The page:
This article has been updated to include the governor’s quote, response from Luján, and video of the incident.
House Speaker Ben Luján abruptly adjourned tonight’s session and walked off the floor, ignoring objections, after he delayed an attempt to hear a bill that would outlaw giving driver’s licenses to undocumented immigrants.
Rep. Andy Nuñez, I-Hatch, made a motion to bring his House Bill 78 directly to the floor, taking it out of a committee that has already tabled it. The rare procedural move, called “blasting,” is a way to bypass the committee process with a majority vote on the House floor.
A blasting move, if approved by the majority of House members, brings a bill directly to the House floor for immediate consideration.
The speaker said he would delay consideration of Nuñez’s motion until Thursday morning. The House had already spent hours today debating the budget and film incentives. Some members called out their objection of the delay, but Luján ignored them as chaos ensued.
There was a motion to adjourn, and Luján ruled that the “ayes” won the vote over the “nays.”
Many Republican members voiced their objections, and one called out a challenge to the speaker’s ruling, which would normally have led to a role-call vote on whether to adjourn. Ignoring the objections, the speaker instead walked off the House floor.
Nuñez wasn’t giving up.
“It’s not over. We’ll do it again tomorrow,” he told NMPolitics.net.
Republicans remained on the floor, stunned, following adjournment.
Nuñez’s bill is one of Gov. Susana Martinez’s top priorities for the session. Martinez was quick to lash out at the speaker.
“It’s outrageous that Speaker Ben Luján broke House rules to block an up-or-down vote on the bill to repeal driver’s licenses for illegal immigrants,” Martinez told NMPolitics.net. “It’s tactics like this that cause the public to lose faith in its elected leaders.”
“Come tomorrow morning, every House member will make a choice – either stand with Speaker Luján and support driver’s licenses for illegal immigrants, or stand with New Mexicans and repeal this dangerous law,” Martinez said.
Does Nuñez have the votes?
The question now is whether Republicans and Nuñez have two Democrats willing to join their cause and give them the necessary 36 votes to bring the bill to the floor. Sources said they did have the votes.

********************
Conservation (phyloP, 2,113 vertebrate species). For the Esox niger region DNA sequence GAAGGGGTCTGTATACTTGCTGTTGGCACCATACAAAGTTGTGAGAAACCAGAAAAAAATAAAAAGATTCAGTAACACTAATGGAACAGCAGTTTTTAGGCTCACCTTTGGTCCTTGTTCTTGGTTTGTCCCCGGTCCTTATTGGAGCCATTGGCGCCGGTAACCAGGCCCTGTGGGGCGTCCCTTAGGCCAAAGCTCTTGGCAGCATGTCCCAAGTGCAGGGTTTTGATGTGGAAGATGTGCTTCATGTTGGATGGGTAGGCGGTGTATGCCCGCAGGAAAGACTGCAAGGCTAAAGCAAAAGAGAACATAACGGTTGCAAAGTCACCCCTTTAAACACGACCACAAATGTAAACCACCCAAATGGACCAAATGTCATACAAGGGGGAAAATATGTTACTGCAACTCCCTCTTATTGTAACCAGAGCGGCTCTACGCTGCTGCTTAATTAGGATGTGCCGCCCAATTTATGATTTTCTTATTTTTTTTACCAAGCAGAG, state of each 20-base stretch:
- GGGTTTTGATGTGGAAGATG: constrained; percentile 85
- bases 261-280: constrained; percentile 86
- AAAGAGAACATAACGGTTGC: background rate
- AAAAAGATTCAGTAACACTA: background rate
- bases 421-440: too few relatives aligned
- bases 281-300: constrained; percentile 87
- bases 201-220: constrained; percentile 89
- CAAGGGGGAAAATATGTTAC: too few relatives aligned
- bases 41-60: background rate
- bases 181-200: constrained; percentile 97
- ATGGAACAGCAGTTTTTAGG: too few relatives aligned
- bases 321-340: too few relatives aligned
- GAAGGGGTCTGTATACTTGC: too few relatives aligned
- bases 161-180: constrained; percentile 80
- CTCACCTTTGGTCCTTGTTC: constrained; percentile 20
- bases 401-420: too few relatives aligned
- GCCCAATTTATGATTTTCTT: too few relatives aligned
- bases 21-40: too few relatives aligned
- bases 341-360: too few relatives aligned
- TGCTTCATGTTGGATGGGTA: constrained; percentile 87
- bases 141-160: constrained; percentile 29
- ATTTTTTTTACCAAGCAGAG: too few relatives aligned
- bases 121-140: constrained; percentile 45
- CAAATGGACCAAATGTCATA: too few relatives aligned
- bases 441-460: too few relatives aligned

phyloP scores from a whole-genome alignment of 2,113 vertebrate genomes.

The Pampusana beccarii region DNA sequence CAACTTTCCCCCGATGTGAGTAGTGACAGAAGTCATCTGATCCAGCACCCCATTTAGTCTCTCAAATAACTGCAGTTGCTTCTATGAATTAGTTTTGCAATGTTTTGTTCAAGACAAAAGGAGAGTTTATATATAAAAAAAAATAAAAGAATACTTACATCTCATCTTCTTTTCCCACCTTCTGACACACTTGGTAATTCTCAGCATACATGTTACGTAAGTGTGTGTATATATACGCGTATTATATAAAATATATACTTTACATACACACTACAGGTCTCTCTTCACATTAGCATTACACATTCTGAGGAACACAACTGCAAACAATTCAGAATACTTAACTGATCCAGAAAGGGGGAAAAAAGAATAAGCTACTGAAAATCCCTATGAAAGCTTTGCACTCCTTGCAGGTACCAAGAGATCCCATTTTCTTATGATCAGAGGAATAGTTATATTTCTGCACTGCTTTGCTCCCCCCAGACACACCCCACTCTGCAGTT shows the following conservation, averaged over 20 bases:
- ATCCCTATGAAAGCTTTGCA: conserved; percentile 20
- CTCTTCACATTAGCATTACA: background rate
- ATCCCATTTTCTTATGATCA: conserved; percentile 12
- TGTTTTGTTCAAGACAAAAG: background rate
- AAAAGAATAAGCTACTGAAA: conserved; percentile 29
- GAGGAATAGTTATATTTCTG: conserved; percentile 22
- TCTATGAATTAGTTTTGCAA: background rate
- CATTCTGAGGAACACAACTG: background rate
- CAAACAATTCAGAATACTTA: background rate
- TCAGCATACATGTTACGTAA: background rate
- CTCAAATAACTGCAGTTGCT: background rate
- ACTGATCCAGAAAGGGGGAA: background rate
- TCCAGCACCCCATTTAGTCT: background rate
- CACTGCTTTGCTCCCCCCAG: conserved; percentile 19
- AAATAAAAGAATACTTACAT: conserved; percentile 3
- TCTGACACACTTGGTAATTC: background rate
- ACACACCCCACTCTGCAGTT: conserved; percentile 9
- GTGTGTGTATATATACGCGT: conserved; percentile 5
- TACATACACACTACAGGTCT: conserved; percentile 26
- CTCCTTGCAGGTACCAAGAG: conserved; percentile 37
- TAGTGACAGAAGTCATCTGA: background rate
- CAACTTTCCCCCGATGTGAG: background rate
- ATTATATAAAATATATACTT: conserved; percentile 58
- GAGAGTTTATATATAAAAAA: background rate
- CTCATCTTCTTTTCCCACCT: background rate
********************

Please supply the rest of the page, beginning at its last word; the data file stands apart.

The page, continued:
But Lujan is a master at twisting arms, and sources expect him to spend this evening and tomorrow morning working members to try to kill Nuñez’s attempt.
Martinez will also be lobbying. The governor has caused controversy with her heavy lobbying effort for the bill that has included radio ads paid for by her campaign and robocalls from the state GOP. Phone lines in the offices of Democrats in the House have been flooded with calls urging passage of the legislation.
The issue hasn’t gained any traction in the Senate, but House passage of Nuñez’s bill might put additional pressure on senators to act.
Last year, an Albuquerque Journal poll that found that 72 percent of New Mexicans oppose the law that allows undocumented immigrants to obtain driver’s licenses.
Updated, 8:30 p.m.
Here’s video of the entire incident, courtesy of the governor’s office:
Update, 10:55 p.m.
In a news release, Luján said he complied with House rules.
“According to House Rules, a motion to adjourn takes precedence over all other motions, including the one made by Rep. Nuñez,” the release states. “After a voice vote on the motion to adjourn was taken, it was clear that the vote was in favor of adjournment.”
I wasn’t present for the vote in Santa Fe, but it didn’t sound from the official House webcasting or the governor’s recording that the vote was in favor of adjournment. It didn’t sound clear either way.
More from the release:
“Speaker Luján expressed concern over inflammatory comments made by Governor Martinez shortly after the vote. ‘It is unfortunate that Governor Martinez chose to issue inflammatory statements to the media that questioned the motives of the House and provided an inaccurate interpretation of House rules,’ Lujan said. ‘The people of New Mexico are not served by this kind of behavior. I only wish that our new governor was as willing to engage the Legislature in constructive discussions regarding the serious public policy issues facing our state as she is to drumming up a media frenzy by issuing misleading and inappropriate comments.’”